Minerals and Rocks
We live on a planet that has a crust miles thick with the rock. Rock is the basic unit that makes our planet earth. It supports everything from the ground we walk on to our oceans, deserts, and mountains. When we talk about rocks, we are also talking about minerals. All rocks are made from more than one mineral. Geologists define a mineral as a naturally occurred solid that has a distinct chemical composition and consistent in internal structure. Minerals can be elements or compounds gold, silver and diamonds are three examples. The earth is constantly changing and so are the rock and minerals it contains. They get redistributed and recycled over and over again in a process called the rock cycle. Over millions of years, rocks are continuously made, changed and destroyed. At the surface, people break down the earth’s rocks and put them to good use. Throughout the history, we have learned to depend on them. Today they help to cover our roads, support our buildings etc. Forces of nature also take the toll on the rocks of the earth’s surface. Wind, water, and gravity are always at work. The results can be very dramatic but for all this destruction, new rocks are constantly forming.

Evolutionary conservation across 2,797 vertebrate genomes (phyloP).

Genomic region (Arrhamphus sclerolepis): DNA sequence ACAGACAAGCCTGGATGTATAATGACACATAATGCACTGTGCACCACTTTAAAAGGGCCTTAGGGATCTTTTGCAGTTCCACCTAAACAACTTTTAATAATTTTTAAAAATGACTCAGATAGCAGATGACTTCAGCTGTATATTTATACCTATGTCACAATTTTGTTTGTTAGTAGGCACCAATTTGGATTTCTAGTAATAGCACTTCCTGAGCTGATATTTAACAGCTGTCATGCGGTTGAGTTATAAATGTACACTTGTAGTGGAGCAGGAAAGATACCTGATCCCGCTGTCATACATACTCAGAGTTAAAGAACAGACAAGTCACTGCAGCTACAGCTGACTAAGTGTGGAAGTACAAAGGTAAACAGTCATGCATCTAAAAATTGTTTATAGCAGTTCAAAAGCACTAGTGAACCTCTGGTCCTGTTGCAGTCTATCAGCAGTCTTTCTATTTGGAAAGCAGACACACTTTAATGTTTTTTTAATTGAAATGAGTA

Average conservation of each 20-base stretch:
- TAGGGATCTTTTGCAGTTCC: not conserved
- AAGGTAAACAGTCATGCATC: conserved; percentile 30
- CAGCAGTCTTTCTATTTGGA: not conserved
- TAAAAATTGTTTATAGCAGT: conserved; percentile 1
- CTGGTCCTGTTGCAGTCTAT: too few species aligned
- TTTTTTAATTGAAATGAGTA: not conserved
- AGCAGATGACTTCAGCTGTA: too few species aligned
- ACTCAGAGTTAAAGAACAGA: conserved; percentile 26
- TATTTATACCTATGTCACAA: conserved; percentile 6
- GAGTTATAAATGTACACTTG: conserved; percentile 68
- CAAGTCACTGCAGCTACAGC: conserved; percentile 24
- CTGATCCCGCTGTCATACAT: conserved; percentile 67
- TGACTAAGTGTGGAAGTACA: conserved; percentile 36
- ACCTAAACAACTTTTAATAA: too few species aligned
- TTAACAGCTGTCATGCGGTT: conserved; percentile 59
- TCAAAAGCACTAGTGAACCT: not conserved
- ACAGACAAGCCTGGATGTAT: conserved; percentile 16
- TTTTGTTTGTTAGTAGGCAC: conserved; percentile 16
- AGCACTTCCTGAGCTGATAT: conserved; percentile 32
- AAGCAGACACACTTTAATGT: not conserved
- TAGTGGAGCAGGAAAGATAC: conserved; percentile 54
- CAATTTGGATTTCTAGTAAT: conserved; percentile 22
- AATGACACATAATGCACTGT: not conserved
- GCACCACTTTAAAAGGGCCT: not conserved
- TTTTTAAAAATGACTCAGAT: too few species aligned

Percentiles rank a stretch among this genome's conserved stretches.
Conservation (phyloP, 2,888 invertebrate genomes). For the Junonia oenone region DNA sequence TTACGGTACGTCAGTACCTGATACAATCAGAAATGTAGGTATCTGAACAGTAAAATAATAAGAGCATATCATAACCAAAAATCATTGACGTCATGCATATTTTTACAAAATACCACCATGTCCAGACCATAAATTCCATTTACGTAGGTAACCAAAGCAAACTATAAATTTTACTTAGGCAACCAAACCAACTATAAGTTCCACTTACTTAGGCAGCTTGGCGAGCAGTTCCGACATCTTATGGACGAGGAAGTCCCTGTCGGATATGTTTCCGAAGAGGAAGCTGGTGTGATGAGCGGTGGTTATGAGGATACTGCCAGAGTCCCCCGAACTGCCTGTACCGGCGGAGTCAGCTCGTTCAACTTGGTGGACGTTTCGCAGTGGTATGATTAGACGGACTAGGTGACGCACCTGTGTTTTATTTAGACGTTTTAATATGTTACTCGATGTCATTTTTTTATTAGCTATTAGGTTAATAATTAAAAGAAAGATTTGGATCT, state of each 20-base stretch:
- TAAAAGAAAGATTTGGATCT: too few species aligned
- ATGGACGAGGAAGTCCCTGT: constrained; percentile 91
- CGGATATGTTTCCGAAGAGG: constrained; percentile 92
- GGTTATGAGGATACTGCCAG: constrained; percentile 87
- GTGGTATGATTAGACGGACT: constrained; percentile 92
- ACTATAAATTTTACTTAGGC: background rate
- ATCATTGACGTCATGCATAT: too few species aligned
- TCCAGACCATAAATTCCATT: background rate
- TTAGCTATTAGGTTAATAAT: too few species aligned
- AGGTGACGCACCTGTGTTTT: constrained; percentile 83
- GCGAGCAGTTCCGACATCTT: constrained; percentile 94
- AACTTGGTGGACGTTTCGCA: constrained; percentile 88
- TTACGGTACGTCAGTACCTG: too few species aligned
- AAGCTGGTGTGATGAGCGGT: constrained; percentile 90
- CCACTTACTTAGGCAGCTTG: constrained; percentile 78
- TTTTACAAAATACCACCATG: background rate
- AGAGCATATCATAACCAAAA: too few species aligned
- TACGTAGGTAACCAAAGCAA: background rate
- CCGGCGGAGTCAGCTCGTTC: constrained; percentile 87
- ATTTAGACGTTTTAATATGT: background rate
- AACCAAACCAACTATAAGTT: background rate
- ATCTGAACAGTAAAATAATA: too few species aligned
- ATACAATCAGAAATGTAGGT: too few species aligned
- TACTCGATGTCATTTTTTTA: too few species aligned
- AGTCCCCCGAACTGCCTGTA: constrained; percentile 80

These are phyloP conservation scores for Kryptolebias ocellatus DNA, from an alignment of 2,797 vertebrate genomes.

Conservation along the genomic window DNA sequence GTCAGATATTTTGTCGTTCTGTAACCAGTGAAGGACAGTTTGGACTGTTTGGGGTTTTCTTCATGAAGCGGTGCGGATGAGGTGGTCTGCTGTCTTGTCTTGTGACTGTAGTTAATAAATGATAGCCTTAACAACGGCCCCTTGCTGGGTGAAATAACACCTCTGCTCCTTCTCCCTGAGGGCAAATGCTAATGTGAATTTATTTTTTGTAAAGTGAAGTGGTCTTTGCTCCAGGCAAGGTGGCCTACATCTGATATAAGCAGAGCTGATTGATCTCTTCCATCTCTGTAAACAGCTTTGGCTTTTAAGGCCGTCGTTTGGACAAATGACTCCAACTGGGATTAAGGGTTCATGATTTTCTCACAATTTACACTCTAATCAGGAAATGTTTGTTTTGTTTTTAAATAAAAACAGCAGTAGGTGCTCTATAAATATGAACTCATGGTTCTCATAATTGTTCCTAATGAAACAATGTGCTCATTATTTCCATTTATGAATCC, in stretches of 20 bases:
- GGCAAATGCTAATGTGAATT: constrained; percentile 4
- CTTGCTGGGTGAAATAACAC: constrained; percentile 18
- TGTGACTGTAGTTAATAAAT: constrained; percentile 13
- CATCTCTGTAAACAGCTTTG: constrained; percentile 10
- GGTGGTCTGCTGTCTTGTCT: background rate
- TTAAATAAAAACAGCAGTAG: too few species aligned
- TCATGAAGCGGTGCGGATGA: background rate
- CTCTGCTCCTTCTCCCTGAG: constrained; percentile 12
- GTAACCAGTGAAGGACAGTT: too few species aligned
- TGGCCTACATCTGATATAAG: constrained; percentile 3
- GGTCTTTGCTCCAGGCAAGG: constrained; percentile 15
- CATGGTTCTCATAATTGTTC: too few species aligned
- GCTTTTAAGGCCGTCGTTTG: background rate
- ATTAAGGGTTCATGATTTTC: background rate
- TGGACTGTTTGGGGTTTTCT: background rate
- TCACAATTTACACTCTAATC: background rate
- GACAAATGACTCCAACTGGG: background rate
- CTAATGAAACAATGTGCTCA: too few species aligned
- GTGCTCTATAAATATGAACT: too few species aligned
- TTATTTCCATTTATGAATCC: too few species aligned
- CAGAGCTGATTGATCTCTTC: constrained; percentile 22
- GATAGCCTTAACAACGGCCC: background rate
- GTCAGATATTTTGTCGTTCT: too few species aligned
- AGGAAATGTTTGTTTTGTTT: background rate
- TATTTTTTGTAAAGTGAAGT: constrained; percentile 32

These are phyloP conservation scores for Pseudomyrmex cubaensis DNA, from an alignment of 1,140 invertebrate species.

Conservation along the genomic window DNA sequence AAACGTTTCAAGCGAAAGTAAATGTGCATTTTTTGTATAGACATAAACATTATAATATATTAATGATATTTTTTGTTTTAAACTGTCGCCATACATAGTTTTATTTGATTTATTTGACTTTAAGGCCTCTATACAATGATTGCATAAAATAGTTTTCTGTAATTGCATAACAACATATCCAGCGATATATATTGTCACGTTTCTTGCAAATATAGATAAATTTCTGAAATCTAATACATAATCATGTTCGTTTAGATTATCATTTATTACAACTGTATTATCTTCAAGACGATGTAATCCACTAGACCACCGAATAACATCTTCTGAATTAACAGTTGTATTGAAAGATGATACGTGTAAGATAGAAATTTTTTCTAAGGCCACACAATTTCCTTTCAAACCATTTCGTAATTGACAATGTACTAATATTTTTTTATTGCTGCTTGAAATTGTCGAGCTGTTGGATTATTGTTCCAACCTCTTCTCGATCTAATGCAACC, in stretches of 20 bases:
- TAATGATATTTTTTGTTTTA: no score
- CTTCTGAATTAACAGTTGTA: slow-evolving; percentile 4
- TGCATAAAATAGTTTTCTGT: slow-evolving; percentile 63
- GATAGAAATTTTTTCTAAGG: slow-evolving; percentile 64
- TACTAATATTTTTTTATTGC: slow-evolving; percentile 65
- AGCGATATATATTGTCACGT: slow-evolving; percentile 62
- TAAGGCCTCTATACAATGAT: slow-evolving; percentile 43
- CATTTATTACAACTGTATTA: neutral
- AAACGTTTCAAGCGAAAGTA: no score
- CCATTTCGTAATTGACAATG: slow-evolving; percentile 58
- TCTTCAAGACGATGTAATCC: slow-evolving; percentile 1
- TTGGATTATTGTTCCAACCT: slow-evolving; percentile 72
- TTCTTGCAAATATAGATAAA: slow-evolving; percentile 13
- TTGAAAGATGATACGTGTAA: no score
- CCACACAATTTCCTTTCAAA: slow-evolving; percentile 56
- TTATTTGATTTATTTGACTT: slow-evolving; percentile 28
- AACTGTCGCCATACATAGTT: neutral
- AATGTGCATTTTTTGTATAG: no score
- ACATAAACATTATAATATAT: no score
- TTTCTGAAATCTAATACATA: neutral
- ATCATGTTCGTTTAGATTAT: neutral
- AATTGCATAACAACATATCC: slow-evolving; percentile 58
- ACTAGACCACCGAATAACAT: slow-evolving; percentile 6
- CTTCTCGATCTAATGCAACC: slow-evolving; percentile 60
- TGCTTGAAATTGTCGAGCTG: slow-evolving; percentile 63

Some particles of rock get deposited and harden into sedimentary rock. Others get buried, compacted, heated and re-crystallized beneath the surface of the earth. Temperatures are so hot at great depths of earth that minerals and rocks often melt and become liquid. Over time the liquid cools creating new rocks that eventually get pushed to the surface again. Sometimes this process happens quickly during events like volcanic eruptions and earthquakes but most of the times it takes millions of years. As a result of this ongoing cycle, earth holds a tremendous variety of rocks that differ in the minerals they contain. They vary in color, texture, and permeability and so on. Geologists study these rocks in search of invaluable clues about the history of the earth. Like rings in a tree, they hold information about past environments and the events that formed them.